I'm not experienced with this fabric so am open to all suggestions on the best way to cut, handle, stitch etc.

I don't think I have the skill/patience to make a traditional style silk shirt from it, so am planning to do a silk front top or Tshirt similar to those found at Jigsaw etc
John Lewis Silk Front Tops
There are various styles from Tshirt, batwing, cowl front etc all of which have the silk front and jersey back construction.
And I am more likely to wear something like this than a formal silk shirt anyway.
If I make a test first perhaps the Style Arc Melody Tunic could be a contender

In the wardrobe / Reversible jacket (2 sides of same fabric)
« on: September 16, 2019, 09:07:41 AM »
I'd like to make this fabric into a reversible jacket/coat (lightweight)

I'm thinking simple style, lapped seams, pockets opposite each other, no obvious closure.

Any other tips for making reversible garments from your own experience?

Fun with Fabric / Where, How and Why do you buy fabric?
« on: June 17, 2019, 07:34:54 AM »
Where, How and Why do you buy fabric?

Where - locally at physical shops/market stalls, on trips to other areas, online.
How - for each project, when I see it, when the price is good etc
Why - to try to recreate something I've seen elsewhere, because its my colours and a good price, I'm not sure bu buying fabric makes me feel good when things are tough etc

I've got some cheap iron on interfacing and my favourite pattern which I rebought because it was getting really tatty.
I'd like to preserve the pattern by ironing interfacing onto it as I recalled someone suggesting it.
Does it work and if so how is it best to approach it?

I know in the US there's some approach using baking paper that is somehow different to UK baking paper. However I've never found any of that so wanted to try interfacing.

Patterns Discussion / Style Arc on Amazon UK 50% off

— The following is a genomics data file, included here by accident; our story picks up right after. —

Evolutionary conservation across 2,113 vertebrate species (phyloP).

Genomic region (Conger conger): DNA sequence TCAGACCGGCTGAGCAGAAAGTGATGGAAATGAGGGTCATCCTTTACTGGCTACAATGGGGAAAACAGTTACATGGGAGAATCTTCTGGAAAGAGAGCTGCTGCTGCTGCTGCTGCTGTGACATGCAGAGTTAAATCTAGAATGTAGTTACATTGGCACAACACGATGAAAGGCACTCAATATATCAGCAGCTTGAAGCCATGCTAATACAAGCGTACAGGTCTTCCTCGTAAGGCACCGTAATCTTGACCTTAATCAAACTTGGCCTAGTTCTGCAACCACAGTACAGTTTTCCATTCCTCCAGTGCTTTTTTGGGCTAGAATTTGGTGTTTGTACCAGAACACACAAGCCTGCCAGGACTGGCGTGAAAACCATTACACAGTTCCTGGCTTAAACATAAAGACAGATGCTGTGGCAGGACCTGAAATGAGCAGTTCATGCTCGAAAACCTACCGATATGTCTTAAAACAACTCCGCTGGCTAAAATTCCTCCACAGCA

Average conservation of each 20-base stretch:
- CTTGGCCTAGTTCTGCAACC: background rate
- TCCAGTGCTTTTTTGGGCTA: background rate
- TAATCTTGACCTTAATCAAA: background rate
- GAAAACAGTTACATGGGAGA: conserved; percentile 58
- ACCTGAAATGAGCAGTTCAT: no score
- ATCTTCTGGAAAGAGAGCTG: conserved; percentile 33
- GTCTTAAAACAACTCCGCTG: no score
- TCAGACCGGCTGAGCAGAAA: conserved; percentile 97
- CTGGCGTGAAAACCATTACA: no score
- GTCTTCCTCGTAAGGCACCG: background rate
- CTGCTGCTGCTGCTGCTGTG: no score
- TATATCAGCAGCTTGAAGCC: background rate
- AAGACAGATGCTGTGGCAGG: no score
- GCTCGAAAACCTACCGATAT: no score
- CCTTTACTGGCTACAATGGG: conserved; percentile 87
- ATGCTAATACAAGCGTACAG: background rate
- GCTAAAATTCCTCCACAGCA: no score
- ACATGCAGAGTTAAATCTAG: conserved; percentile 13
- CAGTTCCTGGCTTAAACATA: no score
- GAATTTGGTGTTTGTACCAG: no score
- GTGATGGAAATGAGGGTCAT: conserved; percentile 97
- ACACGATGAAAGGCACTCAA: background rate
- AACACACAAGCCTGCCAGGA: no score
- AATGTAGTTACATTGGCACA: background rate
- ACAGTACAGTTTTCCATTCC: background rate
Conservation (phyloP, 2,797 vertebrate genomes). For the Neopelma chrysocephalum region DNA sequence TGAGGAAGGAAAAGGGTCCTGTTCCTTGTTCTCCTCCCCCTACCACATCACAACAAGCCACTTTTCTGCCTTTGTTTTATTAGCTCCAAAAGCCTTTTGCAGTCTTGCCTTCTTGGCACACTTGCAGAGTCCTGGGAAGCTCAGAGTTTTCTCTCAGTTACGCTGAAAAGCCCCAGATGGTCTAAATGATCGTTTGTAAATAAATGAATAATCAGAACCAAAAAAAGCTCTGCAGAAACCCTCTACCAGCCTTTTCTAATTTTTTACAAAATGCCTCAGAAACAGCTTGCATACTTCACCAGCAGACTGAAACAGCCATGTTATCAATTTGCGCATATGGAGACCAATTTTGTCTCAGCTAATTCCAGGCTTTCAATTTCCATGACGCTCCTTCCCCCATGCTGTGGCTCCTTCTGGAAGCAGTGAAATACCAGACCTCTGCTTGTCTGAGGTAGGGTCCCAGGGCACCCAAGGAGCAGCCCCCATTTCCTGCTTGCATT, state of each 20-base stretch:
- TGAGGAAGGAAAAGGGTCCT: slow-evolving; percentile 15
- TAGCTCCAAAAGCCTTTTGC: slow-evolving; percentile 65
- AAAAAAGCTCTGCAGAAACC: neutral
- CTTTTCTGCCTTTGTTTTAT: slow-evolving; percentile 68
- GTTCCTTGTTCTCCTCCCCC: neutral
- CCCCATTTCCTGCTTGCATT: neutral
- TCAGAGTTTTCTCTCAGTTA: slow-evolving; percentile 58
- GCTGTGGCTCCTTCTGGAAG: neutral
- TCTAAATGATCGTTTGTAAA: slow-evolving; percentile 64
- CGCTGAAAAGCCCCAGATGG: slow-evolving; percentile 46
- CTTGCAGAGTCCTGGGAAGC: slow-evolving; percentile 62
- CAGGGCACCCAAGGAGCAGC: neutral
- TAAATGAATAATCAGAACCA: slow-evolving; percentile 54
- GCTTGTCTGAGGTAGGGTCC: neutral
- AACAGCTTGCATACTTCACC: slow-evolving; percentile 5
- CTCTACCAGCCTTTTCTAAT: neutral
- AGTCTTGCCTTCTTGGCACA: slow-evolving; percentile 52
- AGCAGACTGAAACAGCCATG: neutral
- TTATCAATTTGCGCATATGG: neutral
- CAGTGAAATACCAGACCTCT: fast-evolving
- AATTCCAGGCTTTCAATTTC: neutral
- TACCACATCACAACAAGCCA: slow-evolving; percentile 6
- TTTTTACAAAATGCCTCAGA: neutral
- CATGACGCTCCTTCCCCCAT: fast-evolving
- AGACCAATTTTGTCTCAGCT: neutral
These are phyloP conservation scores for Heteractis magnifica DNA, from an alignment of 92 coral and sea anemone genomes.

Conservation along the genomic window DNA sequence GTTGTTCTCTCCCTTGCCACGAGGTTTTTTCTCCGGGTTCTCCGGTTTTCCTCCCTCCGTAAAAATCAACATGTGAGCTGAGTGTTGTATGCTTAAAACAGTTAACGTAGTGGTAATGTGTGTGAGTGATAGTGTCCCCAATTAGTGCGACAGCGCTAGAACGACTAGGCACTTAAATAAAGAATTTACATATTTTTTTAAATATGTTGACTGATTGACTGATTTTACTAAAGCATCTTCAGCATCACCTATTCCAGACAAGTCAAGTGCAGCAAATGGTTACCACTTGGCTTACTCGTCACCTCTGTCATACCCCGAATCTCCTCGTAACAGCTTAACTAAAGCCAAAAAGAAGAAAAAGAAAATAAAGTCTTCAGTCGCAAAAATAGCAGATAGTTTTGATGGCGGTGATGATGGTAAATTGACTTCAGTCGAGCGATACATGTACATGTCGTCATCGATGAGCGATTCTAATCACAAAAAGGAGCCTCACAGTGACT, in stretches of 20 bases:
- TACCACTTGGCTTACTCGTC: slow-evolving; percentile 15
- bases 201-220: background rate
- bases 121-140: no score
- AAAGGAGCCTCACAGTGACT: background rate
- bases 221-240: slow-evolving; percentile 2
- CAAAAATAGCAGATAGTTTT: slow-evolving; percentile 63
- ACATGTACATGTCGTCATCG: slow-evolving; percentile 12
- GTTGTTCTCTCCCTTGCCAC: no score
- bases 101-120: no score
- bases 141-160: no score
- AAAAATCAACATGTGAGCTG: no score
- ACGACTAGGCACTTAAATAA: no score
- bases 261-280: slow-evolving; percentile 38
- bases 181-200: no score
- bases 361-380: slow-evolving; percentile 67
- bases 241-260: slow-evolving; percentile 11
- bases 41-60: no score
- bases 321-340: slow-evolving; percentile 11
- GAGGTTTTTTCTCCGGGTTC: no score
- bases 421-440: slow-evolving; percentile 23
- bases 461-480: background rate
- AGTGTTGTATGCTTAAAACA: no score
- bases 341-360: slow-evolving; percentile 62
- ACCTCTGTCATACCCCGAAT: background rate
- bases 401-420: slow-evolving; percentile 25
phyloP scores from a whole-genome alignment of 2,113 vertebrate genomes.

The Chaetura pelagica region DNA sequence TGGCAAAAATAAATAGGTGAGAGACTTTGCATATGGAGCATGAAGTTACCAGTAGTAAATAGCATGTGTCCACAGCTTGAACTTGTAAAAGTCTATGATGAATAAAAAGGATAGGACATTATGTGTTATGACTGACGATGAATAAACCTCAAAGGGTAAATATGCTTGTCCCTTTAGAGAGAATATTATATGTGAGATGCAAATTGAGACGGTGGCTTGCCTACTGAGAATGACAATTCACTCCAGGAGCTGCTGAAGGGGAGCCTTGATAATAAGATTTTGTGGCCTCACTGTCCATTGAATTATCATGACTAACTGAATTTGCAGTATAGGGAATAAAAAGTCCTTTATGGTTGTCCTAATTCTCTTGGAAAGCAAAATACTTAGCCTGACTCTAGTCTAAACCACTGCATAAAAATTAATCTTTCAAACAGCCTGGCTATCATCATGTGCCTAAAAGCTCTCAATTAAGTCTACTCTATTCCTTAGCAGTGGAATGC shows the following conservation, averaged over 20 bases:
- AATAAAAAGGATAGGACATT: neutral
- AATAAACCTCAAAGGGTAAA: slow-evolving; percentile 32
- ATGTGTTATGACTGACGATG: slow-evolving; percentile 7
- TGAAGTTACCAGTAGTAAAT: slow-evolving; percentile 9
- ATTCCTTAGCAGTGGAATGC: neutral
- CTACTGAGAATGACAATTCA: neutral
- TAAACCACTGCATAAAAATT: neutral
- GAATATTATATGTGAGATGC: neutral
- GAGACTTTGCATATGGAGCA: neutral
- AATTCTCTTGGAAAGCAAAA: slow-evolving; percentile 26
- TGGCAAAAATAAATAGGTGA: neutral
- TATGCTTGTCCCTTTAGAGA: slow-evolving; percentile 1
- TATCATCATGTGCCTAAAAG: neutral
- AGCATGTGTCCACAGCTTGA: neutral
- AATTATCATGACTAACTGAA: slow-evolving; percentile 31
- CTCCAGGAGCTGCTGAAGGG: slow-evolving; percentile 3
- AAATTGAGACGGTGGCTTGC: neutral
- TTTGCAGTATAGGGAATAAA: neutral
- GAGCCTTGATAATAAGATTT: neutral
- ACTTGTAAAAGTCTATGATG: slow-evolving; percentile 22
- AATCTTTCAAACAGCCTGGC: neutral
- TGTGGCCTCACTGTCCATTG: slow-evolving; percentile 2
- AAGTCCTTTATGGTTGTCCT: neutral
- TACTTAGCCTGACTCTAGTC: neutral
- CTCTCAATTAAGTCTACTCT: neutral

« on: June 13, 2019, 07:37:11 AM »
Got this email today
"We're finally back on UK Amazon after a LONG break. It's time for us to clear stock urgently! For a limited time only we're offering 50% OFF ALL PATTERNS on our UK Amazon Store. You don't need a coupon code - just shop as usual and the discount will be calculated automatically at the checkout.
How do you know it's a pattern sold by us? Just make sure you see "Sold by Style Arc Patterns EU and Fulfilled by Amazon" on the product page. Click here for the full list. You won't get this offer on Style Arc patterns from any other seller!
Why not make use of the super-fast Amazon shipping and grab yourself a bargain? Be quick though; this very special offer is only available until Monday. Oh... and if you love our patterns please leave a review on Amazon UK. It really does help!"

Fun with Fabric / Interfacing for seersucker/ crinkle cheesecloth?
« on: June 04, 2019, 07:21:46 AM »
Hi, I've decided my next project is going to be a very simple pull over top made from a striped crinkle/seersucker/cheescloth type fabric. The pattern calls for a self faced neckline which is interfaced, however interfacing the fabric will destroy the texture to some extent.
What would you use for this?

1. use very light interfacing and don't iron the fabric for the facing flat.
2. use a different fabric for the facing (e.g. lightweight cotton).
3. change the neckline to be finished another way (e.g. bias binding)
4. Stitch the neckline with SM or coverstitch instead of a binding.

Here's a picture of the fabric. I then washed it which has crinkled it up a little more.

I have apparently got a reputation for sewing quickly. I'm not sure that's really true, but if you want to sew more productively these are my top tips.

1 Have a dedicated sewing space.
Currently I have my own house and I have a whole (small) bedroom as a dedicated sewing room which is great, this hasn't always been possible, but whether it is a desk in the corner of the dining room or bedroom, a table in the hallway or more than that it makes a huge difference if you are able to leave your sewing machine set up. I've seen people use their conservatory, a guest bedroom, basement, area under the stairwell etc. If you have to use the dining table (and it needs to be used for meals as well), then have a cupboard/shelf nearby where you can move the sewing machine, still threaded for the duration of the meal and then move it back. A portable caddy with a handle containing scissors, pins, tape measure etc is also handy. Depending on what you are sewing it is good to have the ironing board and iron set up nearby also (less critical for knits).